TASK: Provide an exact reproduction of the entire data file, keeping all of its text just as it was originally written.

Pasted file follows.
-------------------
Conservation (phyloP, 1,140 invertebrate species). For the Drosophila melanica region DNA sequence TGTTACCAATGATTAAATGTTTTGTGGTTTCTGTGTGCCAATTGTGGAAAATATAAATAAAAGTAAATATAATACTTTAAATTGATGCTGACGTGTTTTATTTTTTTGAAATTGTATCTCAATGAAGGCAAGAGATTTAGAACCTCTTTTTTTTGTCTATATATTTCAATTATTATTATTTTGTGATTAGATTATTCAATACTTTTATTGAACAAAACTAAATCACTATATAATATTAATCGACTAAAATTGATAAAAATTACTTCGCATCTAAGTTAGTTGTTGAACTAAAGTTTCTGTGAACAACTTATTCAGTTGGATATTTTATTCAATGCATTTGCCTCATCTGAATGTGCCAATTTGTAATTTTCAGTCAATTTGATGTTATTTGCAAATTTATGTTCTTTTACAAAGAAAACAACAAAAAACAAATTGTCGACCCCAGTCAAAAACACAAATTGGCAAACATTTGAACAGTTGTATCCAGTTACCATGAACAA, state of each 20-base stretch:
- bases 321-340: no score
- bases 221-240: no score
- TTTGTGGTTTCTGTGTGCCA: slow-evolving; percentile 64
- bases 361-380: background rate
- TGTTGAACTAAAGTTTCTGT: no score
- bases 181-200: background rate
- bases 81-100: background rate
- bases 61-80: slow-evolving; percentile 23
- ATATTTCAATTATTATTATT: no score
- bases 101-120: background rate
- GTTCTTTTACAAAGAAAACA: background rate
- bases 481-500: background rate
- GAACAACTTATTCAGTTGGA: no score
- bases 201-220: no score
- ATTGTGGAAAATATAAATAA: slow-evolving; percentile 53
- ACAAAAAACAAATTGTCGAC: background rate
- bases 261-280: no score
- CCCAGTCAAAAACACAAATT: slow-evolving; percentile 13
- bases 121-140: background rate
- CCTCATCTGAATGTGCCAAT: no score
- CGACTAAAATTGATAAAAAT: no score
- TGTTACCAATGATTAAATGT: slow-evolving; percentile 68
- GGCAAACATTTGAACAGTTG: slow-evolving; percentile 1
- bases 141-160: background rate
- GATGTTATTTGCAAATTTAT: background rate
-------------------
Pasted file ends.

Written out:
Conservation (phyloP, 1,140 invertebrate species). For the Drosophila melanica region DNA sequence TGTTACCAATGATTAAATGTTTTGTGGTTTCTGTGTGCCAATTGTGGAAAATATAAATAAAAGTAAATATAATACTTTAAATTGATGCTGACGTGTTTTATTTTTTTGAAATTGTATCTCAATGAAGGCAAGAGATTTAGAACCTCTTTTTTTTGTCTATATATTTCAATTATTATTATTTTGTGATTAGATTATTCAATACTTTTATTGAACAAAACTAAATCACTATATAATATTAATCGACTAAAATTGATAAAAATTACTTCGCATCTAAGTTAGTTGTTGAACTAAAGTTTCTGTGAACAACTTATTCAGTTGGATATTTTATTCAATGCATTTGCCTCATCTGAATGTGCCAATTTGTAATTTTCAGTCAATTTGATGTTATTTGCAAATTTATGTTCTTTTACAAAGAAAACAACAAAAAACAAATTGTCGACCCCAGTCAAAAACACAAATTGGCAAACATTTGAACAGTTGTATCCAGTTACCATGAACAA, state of each 20-base stretch:
- bases 321-340: no score
- bases 221-240: no score
- TTTGTGGTTTCTGTGTGCCA: slow-evolving; percentile 64
- bases 361-380: background rate
- TGTTGAACTAAAGTTTCTGT: no score
- bases 181-200: background rate
- bases 81-100: background rate
- bases 61-80: slow-evolving; percentile 23
- ATATTTCAATTATTATTATT: no score
- bases 101-120: background rate
- GTTCTTTTACAAAGAAAACA: background rate
- bases 481-500: background rate
- GAACAACTTATTCAGTTGGA: no score
- bases 201-220: no score
- ATTGTGGAAAATATAAATAA: slow-evolving; percentile 53
- ACAAAAAACAAATTGTCGAC: background rate
- bases 261-280: no score
- CCCAGTCAAAAACACAAATT: slow-evolving; percentile 13
- bases 121-140: background rate
- CCTCATCTGAATGTGCCAAT: no score
- CGACTAAAATTGATAAAAAT: no score
- TGTTACCAATGATTAAATGT: slow-evolving; percentile 68
- GGCAAACATTTGAACAGTTG: slow-evolving; percentile 1
- bases 141-160: background rate
- GATGTTATTTGCAAATTTAT: background rate